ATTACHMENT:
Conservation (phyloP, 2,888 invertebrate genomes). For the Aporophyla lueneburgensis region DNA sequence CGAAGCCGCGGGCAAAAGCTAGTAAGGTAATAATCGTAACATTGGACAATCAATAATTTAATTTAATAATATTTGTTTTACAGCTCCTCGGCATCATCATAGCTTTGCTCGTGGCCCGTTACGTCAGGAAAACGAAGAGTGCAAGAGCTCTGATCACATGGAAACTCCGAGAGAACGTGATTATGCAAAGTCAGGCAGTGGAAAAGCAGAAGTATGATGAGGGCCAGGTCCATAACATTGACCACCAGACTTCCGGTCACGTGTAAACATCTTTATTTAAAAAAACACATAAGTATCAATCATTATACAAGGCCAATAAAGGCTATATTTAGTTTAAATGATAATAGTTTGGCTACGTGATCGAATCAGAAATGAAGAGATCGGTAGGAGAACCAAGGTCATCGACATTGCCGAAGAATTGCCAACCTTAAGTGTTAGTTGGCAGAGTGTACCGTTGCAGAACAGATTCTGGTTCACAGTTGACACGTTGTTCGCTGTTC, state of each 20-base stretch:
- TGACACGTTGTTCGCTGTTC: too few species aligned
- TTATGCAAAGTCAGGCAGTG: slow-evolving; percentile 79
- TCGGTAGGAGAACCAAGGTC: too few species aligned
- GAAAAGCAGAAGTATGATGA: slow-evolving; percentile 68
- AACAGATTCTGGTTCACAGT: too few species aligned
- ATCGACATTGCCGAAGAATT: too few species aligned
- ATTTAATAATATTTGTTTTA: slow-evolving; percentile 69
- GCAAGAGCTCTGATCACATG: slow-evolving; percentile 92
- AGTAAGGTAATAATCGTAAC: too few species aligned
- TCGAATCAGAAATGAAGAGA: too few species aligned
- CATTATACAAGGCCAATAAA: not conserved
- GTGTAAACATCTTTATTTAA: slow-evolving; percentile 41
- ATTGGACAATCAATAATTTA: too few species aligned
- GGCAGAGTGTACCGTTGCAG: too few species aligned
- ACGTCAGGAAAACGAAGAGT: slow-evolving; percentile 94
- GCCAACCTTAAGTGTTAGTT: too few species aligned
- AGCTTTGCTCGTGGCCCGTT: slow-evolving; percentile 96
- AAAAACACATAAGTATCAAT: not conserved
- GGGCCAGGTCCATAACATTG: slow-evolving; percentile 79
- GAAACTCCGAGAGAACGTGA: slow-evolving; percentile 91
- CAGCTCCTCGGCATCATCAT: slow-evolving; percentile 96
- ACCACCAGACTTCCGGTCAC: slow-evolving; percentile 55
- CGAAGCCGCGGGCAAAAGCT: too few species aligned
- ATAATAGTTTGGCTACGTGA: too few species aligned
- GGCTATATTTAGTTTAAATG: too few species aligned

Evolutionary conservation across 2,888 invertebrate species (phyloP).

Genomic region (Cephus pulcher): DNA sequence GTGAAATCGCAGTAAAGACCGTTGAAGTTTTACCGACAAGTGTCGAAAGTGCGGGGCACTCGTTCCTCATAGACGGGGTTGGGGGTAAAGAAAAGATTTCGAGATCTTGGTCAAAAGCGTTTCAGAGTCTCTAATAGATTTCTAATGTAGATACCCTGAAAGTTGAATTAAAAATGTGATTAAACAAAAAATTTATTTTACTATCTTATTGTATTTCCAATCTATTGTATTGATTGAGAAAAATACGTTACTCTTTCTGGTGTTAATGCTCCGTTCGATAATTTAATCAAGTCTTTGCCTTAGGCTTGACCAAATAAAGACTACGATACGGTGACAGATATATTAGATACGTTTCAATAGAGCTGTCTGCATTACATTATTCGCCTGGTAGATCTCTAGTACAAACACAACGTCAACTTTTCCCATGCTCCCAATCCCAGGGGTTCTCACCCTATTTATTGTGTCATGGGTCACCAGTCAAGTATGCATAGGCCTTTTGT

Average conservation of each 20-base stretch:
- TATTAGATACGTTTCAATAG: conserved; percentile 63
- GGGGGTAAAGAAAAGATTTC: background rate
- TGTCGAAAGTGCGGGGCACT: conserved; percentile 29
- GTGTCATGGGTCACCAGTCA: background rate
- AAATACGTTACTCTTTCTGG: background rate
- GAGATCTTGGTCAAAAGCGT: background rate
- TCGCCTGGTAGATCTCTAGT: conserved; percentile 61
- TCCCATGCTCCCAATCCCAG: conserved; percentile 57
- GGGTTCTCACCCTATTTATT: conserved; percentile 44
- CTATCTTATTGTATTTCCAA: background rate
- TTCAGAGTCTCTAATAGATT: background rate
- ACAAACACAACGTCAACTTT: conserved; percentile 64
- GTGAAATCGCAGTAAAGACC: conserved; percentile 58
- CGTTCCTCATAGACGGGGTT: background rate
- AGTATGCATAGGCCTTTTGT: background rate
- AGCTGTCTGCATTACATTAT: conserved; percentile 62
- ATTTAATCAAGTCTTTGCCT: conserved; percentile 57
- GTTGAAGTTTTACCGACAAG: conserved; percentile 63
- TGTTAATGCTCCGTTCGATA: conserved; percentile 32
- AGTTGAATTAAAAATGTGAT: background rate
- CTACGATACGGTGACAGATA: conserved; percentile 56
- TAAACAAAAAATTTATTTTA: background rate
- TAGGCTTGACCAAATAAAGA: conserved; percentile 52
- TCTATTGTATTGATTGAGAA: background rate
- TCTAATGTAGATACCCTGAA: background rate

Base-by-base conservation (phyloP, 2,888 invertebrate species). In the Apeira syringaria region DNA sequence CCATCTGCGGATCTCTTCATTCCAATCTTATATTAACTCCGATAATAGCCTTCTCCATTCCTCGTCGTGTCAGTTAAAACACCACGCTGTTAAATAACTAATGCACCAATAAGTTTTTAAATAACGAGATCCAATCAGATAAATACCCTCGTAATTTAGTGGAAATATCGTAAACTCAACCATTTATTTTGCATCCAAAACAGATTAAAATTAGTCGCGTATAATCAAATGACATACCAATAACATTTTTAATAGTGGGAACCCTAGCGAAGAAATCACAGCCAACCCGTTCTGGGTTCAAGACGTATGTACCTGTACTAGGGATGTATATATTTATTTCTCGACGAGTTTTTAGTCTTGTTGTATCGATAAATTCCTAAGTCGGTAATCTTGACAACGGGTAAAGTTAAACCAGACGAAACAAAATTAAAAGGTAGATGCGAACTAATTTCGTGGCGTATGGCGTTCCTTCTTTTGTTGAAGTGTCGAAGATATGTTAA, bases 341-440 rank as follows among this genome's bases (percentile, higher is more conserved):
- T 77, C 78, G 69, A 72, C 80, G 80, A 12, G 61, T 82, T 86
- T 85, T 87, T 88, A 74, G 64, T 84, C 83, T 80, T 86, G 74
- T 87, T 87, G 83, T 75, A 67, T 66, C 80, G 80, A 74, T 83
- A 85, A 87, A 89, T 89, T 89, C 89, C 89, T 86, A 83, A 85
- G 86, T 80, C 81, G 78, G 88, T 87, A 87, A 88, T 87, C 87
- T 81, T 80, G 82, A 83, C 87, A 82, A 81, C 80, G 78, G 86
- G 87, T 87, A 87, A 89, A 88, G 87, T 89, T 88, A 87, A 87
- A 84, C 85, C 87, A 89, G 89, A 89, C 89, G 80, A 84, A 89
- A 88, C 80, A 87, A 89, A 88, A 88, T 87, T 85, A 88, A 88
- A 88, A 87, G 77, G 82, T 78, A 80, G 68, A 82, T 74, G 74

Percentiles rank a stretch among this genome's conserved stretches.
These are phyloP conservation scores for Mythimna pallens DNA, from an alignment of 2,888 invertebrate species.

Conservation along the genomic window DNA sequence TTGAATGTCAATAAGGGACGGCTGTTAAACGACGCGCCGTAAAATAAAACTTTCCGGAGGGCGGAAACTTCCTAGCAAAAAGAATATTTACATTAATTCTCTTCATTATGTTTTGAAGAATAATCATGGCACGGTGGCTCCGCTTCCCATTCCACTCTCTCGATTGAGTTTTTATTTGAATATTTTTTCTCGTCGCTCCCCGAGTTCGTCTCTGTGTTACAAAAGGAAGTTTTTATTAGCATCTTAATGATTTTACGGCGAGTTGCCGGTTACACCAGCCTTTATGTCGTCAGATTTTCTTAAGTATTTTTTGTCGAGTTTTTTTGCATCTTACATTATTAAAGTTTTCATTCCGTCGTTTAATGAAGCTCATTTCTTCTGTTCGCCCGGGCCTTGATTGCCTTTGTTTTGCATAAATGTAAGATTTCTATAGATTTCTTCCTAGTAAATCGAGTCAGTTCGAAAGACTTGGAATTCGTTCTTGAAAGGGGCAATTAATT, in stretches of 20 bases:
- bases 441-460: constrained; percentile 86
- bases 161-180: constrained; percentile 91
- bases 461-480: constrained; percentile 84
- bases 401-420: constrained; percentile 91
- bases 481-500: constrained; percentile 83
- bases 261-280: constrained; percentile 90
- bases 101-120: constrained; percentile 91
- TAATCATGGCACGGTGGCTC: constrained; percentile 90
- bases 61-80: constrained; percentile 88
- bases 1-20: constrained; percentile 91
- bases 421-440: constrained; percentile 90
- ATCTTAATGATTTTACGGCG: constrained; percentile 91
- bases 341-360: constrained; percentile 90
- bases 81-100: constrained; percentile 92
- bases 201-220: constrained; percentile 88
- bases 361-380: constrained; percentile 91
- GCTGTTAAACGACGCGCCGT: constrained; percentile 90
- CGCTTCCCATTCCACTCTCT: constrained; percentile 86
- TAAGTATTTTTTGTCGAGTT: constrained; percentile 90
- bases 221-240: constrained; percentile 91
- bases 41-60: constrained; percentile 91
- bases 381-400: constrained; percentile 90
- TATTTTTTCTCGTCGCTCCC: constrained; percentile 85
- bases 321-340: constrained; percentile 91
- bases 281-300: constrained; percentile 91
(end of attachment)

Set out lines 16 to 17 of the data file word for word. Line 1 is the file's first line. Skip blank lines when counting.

- ACGTCAGGAAAACGAAGAGT: slow-evolving; percentile 94
- GCCAACCTTAAGTGTTAGTT: too few species aligned